Types of pearls

Akoya pearl necklace and earrings

South Sea pearl rings, pendant, earrings and a Keshi bracelet

Freshwater pearl necklace and pendant

Types of pearls

What is a pearl?

Pearl is classified as an organic gemstone – created by animals or plants to produce materials that have been used in jewellery for centuries.

Pearls unlike gemstones that can be mined and faceted come from varying species of oysters. Five main saltwater and freshwater oyster species are used to produce pearls we see today.

There are three main types of pearls:

Akoya pearls

This type of pearl originated in Japan and has been cultivated since the 1920’s and predominantly occur in a uniform round shape.

Sizes of Akoya pearls are generally smaller in comparison to other pearl types ranging in sizes up to 8mm.

Historically it took 3-4 years to cultivate Akoya pearls but with advances in technology a mere 6 months is now involved to produce one.

Japan’s technique to produce these pearls was a well kept secret and dominated the market for the first 50 years but currently is in a state of decline as pollution of Japanese waters have affected the environment.

China has since taken over production of most Akoya pearls due to protected waters providing pristine conditions for pearl growth.

South Sea pearls

South sea pearls come in four main varieties. Gold, white, Keshi and Tahitian or black pearls.

Pearls of these types are farmed from a number of places in the world.

Tahitian (or black) pearls are found in French Polynesia, producing 90-95% of the worlds’ black pearls. The colour varies from a dark grey to vibrant peacock hues.

White South Sea pearls are farmed in Australia (currently the worlds’ largest producer) but are also produced in Indonesia and the Philippines. These countries also produce South Sea pearls of a golden colour.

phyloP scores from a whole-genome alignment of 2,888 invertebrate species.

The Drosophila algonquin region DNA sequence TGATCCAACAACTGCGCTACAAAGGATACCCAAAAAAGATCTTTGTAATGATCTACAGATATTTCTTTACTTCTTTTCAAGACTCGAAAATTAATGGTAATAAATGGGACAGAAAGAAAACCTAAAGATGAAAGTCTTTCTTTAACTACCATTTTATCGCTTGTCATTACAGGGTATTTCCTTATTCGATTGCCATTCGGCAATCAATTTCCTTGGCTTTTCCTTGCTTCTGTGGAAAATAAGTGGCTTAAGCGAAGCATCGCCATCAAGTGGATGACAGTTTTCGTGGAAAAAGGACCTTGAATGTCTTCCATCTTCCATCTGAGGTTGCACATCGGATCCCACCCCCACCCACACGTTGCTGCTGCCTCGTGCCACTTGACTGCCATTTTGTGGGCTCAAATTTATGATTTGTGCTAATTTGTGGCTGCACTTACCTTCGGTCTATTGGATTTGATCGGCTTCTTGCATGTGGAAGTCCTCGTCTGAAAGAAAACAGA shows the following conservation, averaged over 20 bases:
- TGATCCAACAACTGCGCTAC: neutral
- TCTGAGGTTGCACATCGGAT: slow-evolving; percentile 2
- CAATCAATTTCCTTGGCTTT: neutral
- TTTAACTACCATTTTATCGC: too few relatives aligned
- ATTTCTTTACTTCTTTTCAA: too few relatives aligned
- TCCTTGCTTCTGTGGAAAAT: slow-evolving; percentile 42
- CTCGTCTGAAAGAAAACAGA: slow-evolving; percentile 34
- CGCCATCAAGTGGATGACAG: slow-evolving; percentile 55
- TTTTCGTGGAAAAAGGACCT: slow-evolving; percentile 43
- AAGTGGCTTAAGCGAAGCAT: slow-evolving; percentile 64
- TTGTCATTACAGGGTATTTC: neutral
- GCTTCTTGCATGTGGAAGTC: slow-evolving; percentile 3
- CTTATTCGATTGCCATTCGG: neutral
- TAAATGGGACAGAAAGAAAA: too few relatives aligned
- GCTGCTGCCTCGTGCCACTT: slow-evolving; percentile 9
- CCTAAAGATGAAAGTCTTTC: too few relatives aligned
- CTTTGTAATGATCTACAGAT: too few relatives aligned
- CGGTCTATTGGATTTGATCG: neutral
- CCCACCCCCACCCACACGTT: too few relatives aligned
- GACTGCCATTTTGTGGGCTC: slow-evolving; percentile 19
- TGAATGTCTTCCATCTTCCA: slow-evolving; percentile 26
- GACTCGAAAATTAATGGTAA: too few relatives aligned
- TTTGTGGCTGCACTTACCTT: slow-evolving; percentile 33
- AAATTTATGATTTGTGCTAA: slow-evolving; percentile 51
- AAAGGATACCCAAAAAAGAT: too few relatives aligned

South Sea pearls generally take 2 years to develop, this longer development period gives the nacre (the mother of pearl coating) a better depth of colour. Sizes of South Sea pearls are generally larger than Akoya and Freshwater pearls and can be found in sizes up 20mm.

An additional by product of the pearl industry is the Keshi pearl. These free form shaped pearls develop as a result of the oyster rejecting the pearl graft (the bead placed inside the oyster for the pearl to develop) and continuing to produce the nacre causing a free form shape.

Freshwater pearls

Freshwater pearls are produced in China using the same techniques as Akoya pearls and come in a large range of sizes and exotic shapes and colours. Some freshwater pearls are also dyed to imitate the colours obtained by South Sea pearls.

Cultivation or growing times vary depending on the size of the pearl, varying from 6 months to 5 years. Technology is advancing and sizes of freshwater have grown in size over the years. Originally sizes of 3-9mm were only obtainable but the industry has started to see sizes of 15mm and up.


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